Matake, Niwa, and Matsubara report a new way to generate acetylene for research laboratory use. (DOI) The method is based on a phase-vanishing reaction (PV method): in a test tube a layer of fluorous solvent separates two reactive media that exchange reactants by slow diffusion, the reaction product then migrates to the top fourth reaction layer.
In the latest incarnation a PV method was deployed to generate acetylene in-situ in a Sonogashira coupling. A test tube was first filled with some calcium carbide, then a perfluoropolyether layer was added, then (carefully!) a layer of water and then on top a layer of tetrahydrofuran. This reaction layer contained all the ingredients for the coupling to take place: iodobenzene, tetrakis(triphenylphosphine)palladium(0), copper iodide and triethylamine. Heating to 55 °C was required in order to get the carbide react with water but then conversion reached 94% after 20 hours of stirring with complete disappearance of the calcium carbide.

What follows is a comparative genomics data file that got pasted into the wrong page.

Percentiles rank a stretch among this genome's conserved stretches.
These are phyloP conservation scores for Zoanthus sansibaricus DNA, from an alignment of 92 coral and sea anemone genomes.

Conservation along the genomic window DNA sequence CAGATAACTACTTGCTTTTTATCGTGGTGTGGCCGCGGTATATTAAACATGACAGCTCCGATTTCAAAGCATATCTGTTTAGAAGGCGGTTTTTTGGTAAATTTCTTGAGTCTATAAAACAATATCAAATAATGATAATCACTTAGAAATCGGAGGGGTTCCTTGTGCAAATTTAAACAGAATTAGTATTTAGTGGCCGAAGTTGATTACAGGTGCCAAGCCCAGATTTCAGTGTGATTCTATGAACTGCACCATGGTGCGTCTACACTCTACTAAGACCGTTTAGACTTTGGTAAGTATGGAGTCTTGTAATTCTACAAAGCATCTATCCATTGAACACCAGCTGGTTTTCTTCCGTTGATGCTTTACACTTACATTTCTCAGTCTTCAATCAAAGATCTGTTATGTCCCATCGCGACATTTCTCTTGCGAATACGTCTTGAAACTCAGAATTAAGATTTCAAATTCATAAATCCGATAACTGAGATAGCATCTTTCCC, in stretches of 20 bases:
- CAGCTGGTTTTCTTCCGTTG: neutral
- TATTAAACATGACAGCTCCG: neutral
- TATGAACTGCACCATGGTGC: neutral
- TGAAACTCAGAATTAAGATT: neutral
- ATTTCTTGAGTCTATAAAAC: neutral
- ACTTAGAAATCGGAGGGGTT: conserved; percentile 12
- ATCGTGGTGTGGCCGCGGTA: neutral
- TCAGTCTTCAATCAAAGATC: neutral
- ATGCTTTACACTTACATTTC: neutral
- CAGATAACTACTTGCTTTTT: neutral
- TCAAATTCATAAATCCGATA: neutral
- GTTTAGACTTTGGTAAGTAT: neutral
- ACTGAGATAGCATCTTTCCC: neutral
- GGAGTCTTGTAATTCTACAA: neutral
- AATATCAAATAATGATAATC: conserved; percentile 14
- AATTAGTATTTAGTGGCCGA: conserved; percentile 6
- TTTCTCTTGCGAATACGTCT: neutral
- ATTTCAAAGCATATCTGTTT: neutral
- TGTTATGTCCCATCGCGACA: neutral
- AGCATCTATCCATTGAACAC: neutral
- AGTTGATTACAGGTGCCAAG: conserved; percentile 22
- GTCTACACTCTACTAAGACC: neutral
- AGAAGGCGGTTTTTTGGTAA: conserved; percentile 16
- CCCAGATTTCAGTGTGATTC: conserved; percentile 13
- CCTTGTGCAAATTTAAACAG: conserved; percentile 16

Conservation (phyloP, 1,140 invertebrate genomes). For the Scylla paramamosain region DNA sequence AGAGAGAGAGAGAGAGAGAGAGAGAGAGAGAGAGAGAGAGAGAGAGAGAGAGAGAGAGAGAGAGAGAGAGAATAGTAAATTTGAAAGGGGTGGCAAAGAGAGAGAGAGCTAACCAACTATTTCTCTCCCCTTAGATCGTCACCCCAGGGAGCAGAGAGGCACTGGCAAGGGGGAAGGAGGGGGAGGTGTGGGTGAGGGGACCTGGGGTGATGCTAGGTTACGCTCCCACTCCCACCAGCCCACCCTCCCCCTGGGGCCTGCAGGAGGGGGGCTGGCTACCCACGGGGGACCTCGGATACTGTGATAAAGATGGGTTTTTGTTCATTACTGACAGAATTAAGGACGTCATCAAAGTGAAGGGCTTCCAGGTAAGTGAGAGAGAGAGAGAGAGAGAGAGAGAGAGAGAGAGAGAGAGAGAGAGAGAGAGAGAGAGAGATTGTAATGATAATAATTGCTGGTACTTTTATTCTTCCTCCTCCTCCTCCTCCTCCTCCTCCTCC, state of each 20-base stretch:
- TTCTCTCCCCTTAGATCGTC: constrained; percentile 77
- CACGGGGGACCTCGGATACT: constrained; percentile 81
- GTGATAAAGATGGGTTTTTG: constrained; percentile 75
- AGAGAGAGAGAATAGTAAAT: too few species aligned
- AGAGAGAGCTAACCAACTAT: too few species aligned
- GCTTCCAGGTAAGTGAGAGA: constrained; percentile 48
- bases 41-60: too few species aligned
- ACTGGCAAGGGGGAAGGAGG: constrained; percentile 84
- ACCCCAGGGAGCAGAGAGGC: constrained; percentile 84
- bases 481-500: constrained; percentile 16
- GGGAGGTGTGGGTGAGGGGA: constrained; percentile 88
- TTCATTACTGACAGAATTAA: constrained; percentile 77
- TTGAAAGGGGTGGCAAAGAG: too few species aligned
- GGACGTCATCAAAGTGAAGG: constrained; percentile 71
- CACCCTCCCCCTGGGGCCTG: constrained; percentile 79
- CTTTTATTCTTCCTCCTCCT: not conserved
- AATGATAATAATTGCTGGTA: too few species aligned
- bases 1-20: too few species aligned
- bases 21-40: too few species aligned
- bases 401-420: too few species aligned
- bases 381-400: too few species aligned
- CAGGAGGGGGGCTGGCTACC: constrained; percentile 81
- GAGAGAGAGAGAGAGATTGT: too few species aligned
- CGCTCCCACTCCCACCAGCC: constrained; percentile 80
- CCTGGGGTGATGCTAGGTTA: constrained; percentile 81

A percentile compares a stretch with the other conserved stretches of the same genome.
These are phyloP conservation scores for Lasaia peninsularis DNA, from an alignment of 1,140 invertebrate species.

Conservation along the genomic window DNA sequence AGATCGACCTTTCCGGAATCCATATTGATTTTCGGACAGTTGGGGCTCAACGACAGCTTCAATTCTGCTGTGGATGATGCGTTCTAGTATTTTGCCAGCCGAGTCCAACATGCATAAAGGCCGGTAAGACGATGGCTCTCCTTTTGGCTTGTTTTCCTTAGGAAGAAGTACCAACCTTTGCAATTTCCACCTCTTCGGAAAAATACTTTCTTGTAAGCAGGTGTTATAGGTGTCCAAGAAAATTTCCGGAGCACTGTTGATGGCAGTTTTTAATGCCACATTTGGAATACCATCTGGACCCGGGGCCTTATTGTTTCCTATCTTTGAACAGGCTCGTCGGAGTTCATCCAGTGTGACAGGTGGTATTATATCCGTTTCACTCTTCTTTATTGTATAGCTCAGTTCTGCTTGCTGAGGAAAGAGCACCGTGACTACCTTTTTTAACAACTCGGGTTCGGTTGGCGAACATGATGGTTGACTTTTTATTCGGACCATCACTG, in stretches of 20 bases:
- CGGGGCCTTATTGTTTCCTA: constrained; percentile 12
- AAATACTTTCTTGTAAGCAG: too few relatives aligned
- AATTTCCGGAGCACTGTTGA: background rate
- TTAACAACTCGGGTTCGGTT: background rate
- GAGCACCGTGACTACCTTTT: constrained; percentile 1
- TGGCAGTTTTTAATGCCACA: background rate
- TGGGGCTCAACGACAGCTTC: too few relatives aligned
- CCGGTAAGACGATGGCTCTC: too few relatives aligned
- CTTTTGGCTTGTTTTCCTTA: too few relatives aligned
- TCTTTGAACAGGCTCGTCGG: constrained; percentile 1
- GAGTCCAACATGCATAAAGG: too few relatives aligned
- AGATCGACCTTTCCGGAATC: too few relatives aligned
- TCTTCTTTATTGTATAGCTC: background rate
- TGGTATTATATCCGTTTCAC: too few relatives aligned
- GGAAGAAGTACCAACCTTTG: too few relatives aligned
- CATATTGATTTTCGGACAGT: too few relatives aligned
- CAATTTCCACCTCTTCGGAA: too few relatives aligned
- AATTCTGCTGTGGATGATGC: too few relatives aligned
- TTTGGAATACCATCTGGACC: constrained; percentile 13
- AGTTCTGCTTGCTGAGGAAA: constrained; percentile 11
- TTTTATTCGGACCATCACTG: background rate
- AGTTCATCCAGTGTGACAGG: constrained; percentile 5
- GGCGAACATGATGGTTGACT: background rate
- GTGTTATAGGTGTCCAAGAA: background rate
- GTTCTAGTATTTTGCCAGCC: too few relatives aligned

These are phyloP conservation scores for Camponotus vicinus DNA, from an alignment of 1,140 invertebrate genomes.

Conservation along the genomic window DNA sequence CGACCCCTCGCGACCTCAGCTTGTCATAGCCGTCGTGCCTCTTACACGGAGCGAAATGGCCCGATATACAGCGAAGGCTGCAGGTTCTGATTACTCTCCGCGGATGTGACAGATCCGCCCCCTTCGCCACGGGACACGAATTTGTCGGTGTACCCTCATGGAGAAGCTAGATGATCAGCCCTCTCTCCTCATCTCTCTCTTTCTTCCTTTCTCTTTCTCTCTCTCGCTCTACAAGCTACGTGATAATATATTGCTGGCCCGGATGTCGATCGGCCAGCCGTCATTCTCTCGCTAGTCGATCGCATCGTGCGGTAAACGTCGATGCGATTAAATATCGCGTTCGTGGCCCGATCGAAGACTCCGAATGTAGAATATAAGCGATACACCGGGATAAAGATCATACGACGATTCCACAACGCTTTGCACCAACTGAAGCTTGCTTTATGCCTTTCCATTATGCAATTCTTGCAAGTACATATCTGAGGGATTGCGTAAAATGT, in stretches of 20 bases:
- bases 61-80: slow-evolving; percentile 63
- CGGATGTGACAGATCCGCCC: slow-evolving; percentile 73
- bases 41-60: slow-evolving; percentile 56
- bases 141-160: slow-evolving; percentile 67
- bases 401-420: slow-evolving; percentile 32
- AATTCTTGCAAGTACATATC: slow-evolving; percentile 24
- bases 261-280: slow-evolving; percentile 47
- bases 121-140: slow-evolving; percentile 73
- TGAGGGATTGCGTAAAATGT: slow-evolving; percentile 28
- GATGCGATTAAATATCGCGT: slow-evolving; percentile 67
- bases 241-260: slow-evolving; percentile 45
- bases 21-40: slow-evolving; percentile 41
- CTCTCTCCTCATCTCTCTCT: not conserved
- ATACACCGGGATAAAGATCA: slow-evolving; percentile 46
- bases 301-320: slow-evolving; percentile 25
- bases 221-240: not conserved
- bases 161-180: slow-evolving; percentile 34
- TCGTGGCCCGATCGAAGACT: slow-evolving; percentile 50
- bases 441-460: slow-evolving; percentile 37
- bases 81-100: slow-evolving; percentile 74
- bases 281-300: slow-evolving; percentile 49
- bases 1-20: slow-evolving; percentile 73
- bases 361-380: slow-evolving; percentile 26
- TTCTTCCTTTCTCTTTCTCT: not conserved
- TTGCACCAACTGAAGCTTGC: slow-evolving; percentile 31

Safe to use? Handling acetylene cylinders potentially pose bigger risks but the experimental setup still looks a bit adventurous: you still require to stir a heated test tube and then hope the carbide ball stays well away from the water.